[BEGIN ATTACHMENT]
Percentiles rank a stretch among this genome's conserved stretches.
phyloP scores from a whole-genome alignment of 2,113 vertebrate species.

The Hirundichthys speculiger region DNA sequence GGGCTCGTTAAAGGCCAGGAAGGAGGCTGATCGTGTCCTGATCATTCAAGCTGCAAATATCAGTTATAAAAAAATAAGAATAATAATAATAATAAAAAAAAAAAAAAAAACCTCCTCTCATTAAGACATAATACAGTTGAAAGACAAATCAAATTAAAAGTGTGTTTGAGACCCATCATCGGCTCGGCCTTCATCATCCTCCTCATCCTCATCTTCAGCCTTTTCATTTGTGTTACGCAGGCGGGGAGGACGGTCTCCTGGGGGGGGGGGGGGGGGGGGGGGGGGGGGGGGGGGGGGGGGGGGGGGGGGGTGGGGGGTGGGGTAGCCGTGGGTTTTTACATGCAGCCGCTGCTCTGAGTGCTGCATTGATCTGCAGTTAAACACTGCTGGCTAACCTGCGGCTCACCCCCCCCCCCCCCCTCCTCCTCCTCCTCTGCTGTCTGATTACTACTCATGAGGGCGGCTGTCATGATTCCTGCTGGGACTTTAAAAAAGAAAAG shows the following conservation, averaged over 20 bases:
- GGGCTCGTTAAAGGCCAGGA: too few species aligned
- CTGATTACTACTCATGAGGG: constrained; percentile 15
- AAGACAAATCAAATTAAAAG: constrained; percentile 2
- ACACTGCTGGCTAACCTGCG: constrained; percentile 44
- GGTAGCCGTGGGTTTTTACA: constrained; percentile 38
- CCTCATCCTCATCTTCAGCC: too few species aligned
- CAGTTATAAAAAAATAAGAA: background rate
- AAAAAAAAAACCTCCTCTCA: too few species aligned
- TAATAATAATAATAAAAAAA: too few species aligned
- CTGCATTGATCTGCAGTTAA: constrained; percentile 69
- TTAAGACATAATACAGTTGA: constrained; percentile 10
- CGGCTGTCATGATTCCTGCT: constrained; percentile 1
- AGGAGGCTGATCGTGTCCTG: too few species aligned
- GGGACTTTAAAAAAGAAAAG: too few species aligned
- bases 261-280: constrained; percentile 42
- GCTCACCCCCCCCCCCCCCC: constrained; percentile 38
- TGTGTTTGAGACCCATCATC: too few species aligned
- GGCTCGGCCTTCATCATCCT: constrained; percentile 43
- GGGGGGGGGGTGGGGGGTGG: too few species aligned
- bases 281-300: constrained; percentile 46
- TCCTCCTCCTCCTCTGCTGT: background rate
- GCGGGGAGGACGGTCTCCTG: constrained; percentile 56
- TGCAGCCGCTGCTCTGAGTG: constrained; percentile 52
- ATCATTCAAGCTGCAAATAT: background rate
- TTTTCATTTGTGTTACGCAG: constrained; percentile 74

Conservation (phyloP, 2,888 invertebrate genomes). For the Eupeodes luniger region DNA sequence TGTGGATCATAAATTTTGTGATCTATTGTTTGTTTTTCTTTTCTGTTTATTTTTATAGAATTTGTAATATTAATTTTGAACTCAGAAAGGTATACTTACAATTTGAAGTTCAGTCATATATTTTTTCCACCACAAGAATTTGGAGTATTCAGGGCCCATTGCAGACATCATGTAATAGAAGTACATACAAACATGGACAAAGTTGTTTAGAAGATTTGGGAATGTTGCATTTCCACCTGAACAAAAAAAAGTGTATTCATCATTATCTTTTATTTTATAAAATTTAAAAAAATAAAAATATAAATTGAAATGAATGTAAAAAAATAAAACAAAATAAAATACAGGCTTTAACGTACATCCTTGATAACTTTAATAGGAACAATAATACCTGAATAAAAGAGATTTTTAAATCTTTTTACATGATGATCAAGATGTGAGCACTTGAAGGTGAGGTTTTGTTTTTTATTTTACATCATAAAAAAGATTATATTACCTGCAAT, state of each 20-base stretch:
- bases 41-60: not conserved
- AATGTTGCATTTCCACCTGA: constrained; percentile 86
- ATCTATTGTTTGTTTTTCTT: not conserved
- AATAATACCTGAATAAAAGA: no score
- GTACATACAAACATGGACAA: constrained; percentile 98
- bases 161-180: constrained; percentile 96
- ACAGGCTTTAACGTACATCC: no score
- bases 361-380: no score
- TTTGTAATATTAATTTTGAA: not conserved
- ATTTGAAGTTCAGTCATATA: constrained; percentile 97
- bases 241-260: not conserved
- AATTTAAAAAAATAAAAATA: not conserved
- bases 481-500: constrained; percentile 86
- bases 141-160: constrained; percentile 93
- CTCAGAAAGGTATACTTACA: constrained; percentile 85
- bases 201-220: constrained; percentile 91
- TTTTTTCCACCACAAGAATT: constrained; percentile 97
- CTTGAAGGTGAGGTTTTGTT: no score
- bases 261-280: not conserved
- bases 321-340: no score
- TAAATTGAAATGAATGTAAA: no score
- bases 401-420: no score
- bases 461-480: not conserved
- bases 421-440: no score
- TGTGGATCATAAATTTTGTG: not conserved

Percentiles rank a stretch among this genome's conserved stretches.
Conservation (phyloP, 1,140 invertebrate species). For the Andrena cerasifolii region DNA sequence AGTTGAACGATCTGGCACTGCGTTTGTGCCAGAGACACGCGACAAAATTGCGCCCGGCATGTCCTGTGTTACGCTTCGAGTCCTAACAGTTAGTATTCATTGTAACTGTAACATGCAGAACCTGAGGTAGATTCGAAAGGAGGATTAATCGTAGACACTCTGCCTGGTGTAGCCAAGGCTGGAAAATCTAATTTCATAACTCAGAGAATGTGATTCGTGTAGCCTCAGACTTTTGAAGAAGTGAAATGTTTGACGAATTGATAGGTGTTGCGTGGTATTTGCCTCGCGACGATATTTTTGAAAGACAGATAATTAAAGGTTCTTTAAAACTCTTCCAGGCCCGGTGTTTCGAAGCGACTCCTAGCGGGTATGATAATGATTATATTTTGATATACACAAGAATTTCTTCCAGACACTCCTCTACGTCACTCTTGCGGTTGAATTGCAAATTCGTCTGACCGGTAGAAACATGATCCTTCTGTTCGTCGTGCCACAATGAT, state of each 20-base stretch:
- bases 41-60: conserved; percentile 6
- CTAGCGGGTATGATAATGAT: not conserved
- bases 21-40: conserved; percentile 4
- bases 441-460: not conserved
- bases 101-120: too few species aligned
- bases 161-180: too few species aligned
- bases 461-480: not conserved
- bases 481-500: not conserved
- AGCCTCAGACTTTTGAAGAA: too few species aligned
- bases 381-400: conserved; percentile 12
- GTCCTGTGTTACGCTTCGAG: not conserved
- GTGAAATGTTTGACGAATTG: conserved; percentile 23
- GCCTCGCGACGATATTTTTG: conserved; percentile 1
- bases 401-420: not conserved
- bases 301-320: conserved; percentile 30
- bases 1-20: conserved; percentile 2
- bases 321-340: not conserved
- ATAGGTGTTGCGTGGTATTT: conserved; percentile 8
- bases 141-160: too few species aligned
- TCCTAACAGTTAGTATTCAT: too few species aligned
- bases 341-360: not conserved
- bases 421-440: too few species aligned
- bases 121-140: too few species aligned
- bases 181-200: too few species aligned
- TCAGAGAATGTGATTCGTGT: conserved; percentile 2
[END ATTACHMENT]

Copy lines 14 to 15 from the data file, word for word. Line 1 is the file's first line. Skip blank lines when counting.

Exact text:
- TTAAGACATAATACAGTTGA: constrained; percentile 10
- CGGCTGTCATGATTCCTGCT: constrained; percentile 1